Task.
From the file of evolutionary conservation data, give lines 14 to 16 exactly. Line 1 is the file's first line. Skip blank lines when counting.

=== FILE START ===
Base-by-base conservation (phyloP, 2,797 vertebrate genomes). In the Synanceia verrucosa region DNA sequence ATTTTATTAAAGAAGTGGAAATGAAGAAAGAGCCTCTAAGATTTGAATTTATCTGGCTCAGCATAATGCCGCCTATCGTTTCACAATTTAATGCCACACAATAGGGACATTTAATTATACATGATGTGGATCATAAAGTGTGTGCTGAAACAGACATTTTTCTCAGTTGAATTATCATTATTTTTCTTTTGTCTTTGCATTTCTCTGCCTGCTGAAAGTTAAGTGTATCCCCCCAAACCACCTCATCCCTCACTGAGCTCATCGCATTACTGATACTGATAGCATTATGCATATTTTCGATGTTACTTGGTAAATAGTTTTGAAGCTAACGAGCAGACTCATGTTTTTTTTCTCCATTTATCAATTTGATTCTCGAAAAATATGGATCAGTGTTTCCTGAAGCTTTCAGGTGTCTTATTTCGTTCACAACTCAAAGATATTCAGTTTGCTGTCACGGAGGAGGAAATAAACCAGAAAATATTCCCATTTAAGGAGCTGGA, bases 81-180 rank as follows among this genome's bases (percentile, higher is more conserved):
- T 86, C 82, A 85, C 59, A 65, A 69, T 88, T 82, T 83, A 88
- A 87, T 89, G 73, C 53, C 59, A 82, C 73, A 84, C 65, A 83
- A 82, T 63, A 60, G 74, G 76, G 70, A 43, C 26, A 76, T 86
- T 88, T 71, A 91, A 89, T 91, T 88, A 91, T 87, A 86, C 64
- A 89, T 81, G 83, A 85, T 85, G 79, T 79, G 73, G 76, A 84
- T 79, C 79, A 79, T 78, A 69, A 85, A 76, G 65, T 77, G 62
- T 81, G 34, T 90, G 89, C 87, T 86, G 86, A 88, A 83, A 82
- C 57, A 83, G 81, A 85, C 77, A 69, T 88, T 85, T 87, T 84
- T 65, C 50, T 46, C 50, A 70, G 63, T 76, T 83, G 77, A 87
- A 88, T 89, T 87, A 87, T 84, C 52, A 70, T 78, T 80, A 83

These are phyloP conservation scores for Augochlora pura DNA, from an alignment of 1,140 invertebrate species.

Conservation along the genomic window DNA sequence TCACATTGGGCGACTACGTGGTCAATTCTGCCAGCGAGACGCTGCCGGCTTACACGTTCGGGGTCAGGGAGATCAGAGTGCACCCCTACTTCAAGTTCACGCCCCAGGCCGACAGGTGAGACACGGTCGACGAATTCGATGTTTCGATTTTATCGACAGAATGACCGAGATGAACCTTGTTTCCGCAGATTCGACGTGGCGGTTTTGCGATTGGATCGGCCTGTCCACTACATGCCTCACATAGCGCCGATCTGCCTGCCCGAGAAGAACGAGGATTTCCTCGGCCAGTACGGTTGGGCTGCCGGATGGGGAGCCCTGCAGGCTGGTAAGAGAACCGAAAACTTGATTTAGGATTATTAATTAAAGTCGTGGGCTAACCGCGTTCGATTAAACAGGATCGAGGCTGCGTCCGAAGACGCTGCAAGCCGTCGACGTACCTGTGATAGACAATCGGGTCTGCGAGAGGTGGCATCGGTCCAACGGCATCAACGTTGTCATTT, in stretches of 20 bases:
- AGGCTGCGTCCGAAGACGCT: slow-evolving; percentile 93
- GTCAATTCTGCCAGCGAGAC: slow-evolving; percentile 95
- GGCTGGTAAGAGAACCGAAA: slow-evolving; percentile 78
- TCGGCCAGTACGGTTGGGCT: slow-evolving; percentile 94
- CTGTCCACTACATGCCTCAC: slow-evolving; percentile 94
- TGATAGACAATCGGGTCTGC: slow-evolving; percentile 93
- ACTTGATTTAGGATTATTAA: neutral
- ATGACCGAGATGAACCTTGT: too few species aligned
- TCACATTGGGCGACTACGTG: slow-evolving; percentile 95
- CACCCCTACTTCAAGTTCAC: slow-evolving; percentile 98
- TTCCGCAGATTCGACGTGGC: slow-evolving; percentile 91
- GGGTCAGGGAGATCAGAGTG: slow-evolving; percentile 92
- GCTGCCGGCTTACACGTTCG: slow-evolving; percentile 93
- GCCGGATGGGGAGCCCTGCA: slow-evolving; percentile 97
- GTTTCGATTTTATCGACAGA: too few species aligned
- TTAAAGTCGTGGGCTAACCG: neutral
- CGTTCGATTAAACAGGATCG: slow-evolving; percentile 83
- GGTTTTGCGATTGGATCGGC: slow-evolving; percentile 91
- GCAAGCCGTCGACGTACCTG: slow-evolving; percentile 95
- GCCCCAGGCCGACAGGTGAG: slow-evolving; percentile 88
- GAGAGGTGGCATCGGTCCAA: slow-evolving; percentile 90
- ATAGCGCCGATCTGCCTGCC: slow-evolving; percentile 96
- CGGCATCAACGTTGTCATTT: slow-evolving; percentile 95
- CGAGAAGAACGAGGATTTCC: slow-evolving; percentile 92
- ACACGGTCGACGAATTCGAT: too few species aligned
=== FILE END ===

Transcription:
- AGGCTGCGTCCGAAGACGCT: slow-evolving; percentile 93
- GTCAATTCTGCCAGCGAGAC: slow-evolving; percentile 95
- GGCTGGTAAGAGAACCGAAA: slow-evolving; percentile 78